Mum’s ashes lay  next to a field which is often full of sheep and their little lambs. She would have loved that too. One of the local estates, Kingston Maurward, has ‘lambing weekends’, where you can go into the sheds and actually see the lambs being born. Mum was enchanted, and so was I, though I remember the chaps having to go outside for a breather. But after that she eschewed all lamb meat, in spite of it previously being her favourite roast dinner. She was tending towards vegetarianism as she got older, but for Dad, a meal wasn’t a meal unless there was meat in it., and there was no way that Mum was going to put her preferences in front of Dads.

When I was younger, I used to worry that Mum hadn’t fulfilled her potential, largely because Dad was the centre of her world, and whatever he wanted came first. She was so creative and so outgoing, and her life could have been different. But would she have been happier? I doubt it. She adored Dad, and he adored her, and they had worked out a way of being together that largely suited them both. I found a letter that Dad had written to Mum while he was out in Venezuela making gin for United Distillers, and it was so full of the longing to be home and to see her again that it reminded me that this was a love match, a true partnership in which each person needs and respects the other. Someone said that the truth of a marriage can never be seen from the outside and I think that’s an accurate observation.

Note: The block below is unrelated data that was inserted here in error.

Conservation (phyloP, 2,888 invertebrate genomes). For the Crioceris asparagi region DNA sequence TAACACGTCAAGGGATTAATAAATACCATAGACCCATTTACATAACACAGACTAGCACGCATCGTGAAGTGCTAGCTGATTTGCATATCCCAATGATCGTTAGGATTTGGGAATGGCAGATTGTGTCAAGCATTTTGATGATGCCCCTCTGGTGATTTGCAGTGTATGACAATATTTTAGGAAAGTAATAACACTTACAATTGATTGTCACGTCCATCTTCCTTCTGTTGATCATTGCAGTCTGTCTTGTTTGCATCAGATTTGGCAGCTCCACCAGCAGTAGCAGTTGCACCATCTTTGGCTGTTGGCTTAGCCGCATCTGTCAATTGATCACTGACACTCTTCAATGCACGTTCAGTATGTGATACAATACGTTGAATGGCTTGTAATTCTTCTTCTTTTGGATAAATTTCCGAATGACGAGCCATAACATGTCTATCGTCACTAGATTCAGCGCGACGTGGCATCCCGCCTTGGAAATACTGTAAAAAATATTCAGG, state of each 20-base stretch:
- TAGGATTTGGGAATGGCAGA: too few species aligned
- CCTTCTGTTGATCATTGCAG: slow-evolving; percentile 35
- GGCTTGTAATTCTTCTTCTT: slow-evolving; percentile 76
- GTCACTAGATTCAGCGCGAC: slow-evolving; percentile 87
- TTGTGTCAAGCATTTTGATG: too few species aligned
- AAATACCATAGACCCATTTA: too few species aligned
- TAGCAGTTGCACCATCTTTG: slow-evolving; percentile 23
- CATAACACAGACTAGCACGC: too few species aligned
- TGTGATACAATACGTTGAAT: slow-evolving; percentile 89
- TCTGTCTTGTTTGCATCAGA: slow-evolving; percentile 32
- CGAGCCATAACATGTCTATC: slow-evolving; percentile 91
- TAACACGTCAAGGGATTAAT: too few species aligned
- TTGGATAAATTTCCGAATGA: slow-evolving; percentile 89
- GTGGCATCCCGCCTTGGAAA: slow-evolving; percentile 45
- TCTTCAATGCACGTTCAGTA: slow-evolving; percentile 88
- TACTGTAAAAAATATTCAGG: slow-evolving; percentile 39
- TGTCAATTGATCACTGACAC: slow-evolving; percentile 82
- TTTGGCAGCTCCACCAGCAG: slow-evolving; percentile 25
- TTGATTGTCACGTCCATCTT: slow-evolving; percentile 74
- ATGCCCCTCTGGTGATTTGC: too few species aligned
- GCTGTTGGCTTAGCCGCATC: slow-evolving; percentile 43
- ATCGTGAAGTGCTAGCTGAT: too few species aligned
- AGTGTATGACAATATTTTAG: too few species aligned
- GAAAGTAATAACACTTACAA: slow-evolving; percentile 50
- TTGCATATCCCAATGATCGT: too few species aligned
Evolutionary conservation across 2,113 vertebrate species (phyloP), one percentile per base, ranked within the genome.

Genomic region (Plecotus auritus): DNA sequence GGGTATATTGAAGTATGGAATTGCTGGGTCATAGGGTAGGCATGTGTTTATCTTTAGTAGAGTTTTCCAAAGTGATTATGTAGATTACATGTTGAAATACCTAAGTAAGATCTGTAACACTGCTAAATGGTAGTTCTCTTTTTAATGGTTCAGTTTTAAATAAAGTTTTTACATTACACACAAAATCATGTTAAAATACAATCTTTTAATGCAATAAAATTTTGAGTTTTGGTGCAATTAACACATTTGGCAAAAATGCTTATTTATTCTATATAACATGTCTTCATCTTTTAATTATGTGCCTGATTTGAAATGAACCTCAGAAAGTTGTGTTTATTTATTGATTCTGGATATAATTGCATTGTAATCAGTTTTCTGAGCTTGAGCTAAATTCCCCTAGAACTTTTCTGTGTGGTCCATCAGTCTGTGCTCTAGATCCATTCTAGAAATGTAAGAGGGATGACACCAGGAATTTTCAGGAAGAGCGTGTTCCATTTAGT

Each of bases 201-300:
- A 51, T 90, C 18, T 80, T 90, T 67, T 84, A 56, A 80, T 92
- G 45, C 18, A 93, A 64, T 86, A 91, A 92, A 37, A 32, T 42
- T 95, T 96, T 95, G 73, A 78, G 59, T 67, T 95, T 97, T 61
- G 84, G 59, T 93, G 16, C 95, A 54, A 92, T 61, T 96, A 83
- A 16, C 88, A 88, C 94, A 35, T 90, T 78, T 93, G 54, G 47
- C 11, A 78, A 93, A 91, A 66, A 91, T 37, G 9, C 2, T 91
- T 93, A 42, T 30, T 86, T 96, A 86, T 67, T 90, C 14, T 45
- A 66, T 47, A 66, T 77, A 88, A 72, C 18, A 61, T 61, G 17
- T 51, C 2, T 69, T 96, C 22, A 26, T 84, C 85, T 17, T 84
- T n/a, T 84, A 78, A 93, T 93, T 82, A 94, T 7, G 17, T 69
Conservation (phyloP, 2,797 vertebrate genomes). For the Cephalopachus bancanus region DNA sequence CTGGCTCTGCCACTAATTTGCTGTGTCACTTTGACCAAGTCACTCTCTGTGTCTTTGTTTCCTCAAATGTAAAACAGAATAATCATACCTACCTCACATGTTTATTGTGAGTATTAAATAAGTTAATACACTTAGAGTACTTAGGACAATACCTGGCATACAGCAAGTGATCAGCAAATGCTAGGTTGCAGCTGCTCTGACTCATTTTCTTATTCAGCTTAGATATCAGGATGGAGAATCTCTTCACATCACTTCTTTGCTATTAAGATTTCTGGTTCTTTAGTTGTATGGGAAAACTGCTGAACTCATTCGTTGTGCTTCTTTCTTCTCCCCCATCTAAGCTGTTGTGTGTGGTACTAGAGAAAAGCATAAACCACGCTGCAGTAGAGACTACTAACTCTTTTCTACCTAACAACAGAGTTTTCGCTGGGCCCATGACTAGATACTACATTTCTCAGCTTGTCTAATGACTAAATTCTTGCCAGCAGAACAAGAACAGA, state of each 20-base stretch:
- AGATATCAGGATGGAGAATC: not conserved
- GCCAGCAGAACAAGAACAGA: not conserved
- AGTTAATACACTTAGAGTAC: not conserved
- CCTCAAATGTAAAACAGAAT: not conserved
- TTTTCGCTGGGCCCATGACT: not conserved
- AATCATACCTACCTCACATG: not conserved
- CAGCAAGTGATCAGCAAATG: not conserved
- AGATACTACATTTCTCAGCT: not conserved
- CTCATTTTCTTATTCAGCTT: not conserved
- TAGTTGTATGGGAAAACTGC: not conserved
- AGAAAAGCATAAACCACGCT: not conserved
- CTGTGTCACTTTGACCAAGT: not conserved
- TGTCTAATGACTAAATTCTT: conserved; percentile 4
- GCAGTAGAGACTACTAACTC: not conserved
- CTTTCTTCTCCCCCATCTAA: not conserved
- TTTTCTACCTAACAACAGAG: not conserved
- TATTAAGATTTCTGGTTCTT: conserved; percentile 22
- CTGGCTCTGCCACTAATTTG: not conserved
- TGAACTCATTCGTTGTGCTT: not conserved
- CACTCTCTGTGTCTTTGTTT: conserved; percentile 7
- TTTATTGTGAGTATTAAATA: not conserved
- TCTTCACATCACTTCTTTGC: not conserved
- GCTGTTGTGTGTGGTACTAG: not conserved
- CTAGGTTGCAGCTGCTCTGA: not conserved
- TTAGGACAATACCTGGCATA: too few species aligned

Dad was at Mum’s funeral, but not at the interment – he broke his wrist in a fall last weekend and has a chest infection. I popped in to see him before the ceremony and he was asleep. He looks so frail now. He disturbed in his sleep and I stroked his hair as if he was a little boy. I left him a ‘frothy coffee’  and some Polo Mints and Dairy Milk chocolate. Hopefully the nurses will let him know that I visited, otherwise he’ll think he’s been visited by the confectionery fairy.

I did find a poem, though, which I thought represented him, even though he wasn’t there.

A Marriage
 
R.S. Thomas
 
We met 
    under a shower
of bird-notes. 
    Sixty years passed,
love’s moment
    in a world in
servitude to time. 
    She was young;
I kissed with my eyes 
    closed and opened
them on her wrinkles.
    ‘Come’ said death,
choosing her as his
    partner for
the last dance. And she,
    who in life
had done everything
    with a bird’s grace, 
opened her bill now
    for the shedding
of one sigh no
    heavier than a feather.

But what struck me most about the ceremony was the sense that life was bursting forth all around us, even as we mourned for Mum. As we bowed our heads in prayer the breeze rustled the leaves, and the jackdaws chinked overhead. I know that Mum would not want us to be frozen in time but to move on, to do whatever it was we are here to do. The flow of the river carries us forward however hard we cling to the riverbank. Mum lives on every time I’m in a gift shop and see something that she’d like, every time I smell White Diamond perfume, every time I hear ‘You Are My Sunshine’. I am bereft, but also strangely hopeful, as if everything has been scoured clean. I don’t know what will happen next, but as I look at the unfurling of the leaves, my heart lifts, just a little.